• State v. Lewis, No. 02-1105.
    • United States
    • United States State Supreme Court of Iowa
    • February 25, 2004
    ...front door and received no response, the invasion of the curtilage may not have violated Lewis's Fourth Amendment rights. See Breuer, 577 N.W.2d at 50 (stating if an officer does not receive a response after ringing the front doorbell of a residence, the officers' entry into the stairway wi......
  • Ia Sup. Ct. Atty. Disciplinary Bd. v. Howe, 05-0468.
    • United States
    • United States State Supreme Court of Iowa
    • November 18, 2005
    ...sanction if that were the only ethical infraction in this case. Cf. Iowa Supreme Ct. Bd. of Prof'l Ethics & Conduct Page 381 v. Apland, 577 N.W.2d 50, 60 (Iowa 1998) (imposing public reprimand for attorney's unethical handling of advance fee payment because court had not previously addresse......
  • Request a trial to view additional results
2 books & journal articles
  • The representation agreement
    • United States
    • James Publishing Practical Law Books Criminal Defense Tools and Techniques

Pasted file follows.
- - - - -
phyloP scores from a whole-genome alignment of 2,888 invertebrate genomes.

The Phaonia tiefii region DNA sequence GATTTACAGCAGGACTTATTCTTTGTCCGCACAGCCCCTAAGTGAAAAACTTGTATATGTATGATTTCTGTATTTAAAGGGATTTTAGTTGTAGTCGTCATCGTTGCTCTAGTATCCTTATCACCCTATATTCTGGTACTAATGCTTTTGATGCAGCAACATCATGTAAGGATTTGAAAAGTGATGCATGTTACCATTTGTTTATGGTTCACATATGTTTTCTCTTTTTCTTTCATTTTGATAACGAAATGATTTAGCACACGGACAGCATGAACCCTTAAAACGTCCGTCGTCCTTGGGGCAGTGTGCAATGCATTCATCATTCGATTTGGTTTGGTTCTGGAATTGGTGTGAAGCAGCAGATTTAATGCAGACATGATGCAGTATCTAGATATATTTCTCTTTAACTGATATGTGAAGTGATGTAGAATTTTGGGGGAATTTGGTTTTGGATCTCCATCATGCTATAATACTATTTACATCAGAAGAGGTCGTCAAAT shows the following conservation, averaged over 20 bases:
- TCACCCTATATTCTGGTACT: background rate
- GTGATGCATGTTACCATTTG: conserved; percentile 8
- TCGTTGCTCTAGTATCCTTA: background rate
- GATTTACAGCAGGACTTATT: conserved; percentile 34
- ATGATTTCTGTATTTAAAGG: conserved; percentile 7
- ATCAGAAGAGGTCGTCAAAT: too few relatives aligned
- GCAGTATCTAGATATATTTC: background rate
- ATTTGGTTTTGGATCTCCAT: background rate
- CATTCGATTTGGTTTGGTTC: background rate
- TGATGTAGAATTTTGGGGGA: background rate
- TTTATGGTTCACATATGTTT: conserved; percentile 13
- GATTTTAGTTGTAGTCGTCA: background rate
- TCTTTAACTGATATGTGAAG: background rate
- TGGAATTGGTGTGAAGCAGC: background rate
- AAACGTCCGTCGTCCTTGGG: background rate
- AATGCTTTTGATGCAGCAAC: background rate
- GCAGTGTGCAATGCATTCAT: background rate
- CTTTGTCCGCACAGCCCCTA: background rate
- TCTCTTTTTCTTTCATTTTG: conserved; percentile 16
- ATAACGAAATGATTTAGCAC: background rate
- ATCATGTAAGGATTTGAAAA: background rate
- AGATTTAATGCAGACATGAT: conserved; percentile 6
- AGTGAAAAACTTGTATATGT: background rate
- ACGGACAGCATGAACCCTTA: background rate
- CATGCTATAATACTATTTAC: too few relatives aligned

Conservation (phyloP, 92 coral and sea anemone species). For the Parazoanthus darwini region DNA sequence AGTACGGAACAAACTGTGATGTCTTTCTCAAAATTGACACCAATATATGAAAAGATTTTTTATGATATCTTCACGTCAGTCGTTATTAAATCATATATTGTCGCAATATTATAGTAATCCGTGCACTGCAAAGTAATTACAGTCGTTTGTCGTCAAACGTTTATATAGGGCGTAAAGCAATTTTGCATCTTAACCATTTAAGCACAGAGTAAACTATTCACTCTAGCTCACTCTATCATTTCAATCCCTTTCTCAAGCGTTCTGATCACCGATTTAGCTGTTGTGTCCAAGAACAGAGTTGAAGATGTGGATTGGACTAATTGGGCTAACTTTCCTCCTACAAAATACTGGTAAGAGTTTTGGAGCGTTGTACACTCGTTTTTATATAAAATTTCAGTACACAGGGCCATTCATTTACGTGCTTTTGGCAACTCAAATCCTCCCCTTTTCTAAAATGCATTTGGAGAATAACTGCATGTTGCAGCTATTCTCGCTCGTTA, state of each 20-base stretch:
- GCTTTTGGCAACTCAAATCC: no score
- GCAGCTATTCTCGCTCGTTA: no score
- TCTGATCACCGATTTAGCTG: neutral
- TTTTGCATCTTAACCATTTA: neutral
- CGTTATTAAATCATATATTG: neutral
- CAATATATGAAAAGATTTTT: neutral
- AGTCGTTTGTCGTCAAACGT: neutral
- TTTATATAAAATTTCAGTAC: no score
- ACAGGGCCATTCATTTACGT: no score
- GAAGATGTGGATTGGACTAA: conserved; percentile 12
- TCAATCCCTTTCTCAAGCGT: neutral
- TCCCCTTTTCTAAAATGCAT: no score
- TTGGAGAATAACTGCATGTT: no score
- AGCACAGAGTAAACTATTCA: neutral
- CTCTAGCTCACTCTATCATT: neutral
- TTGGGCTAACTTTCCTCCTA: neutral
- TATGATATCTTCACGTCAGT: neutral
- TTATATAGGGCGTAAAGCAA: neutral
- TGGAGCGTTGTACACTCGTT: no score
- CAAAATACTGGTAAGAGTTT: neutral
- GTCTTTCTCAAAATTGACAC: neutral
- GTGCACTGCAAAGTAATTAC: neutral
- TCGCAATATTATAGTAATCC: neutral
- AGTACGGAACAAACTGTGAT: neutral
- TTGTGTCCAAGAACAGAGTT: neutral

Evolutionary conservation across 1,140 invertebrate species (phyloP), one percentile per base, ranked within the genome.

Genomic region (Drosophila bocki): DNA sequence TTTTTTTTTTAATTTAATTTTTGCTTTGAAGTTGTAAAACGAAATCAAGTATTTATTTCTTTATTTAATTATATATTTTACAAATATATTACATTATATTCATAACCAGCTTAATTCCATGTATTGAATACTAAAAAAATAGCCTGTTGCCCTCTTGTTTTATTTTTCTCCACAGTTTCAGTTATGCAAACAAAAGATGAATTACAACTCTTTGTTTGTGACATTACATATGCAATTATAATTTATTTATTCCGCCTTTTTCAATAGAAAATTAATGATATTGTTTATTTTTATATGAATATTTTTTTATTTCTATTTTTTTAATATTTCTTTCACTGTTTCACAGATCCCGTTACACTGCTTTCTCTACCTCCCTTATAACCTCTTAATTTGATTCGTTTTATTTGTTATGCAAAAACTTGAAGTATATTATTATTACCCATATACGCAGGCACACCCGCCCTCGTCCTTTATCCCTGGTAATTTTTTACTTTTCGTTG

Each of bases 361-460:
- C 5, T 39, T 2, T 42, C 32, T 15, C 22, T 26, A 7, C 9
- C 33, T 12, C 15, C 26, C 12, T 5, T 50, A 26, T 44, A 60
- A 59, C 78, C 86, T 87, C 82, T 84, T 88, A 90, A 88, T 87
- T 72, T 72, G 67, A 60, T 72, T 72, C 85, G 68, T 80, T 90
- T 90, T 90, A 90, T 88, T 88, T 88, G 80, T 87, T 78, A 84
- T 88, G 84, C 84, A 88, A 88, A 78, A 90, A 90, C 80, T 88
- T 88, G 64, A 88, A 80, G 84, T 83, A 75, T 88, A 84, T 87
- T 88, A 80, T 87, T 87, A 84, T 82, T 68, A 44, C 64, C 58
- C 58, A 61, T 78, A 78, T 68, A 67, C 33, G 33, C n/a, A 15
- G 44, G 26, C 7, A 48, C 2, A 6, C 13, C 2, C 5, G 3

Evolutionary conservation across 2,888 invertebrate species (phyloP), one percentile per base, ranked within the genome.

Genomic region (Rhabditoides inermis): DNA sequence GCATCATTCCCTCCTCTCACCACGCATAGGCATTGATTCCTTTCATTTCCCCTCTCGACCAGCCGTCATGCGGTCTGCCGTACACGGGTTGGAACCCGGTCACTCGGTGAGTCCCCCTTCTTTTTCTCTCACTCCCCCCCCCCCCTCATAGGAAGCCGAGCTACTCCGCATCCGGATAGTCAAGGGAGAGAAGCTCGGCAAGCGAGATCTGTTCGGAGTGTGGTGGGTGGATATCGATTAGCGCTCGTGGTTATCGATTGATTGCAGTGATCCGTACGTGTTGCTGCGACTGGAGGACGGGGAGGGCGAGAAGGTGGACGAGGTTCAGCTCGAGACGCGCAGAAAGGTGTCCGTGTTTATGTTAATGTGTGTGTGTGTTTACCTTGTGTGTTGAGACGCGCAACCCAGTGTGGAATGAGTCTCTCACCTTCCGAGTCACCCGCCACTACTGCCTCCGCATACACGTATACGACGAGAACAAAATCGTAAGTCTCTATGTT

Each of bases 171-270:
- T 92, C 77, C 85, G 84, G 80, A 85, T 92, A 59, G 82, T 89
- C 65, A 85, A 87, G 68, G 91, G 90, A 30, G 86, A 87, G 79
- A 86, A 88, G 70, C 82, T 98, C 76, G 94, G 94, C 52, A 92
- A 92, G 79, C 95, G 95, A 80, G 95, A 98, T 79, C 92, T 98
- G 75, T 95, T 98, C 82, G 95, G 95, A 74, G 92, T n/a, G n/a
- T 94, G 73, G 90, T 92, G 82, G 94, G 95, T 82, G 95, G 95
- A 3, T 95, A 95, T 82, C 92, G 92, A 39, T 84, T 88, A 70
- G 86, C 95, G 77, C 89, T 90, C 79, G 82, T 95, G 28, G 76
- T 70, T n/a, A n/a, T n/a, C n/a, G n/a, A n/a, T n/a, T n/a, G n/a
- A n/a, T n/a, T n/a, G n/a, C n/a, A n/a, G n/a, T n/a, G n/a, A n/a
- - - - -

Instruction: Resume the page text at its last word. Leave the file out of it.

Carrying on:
• March 30, 2017
    ...799, 807 (Ind. 2011); Iowa Supreme Court Board of Professional Ethics and 2-5 The Representation Agreement §2:13 Conduct v. Apland , 577 N.W.2d 50 (Iowa 1998) (non-refundable fee for specific services to be performed in the future is unethical); In re Cooperman, 83 N.Y.2d 465, 611 N.Y.S.2d ......
  • When MIRA liens trump attorney fee claims: a harsh result in light of Karpierz?
    • United States
    • Missouri Law Review Vol. 74 No. 2, March 2009
    • March 22, 2009
    ...or special retainers"). (79.) Frerichs, 671 N.W.2d at 476. (80.) Iowa Supreme Court Bd. of Prof'l Ethics & Conduct v. Apland, 577 N.W.2d 50, 54 (Iowa 1998) (citing Brickman, supra note 76, at (81.) Id. "In form, [a general retainer] is an option contract; the fee is earned by the attorn......

VLEX uses login cookies to provide you with a better browsing experience. If you click on 'Accept' or continue browsing this site we consider that you accept our cookie policy. ACCEPT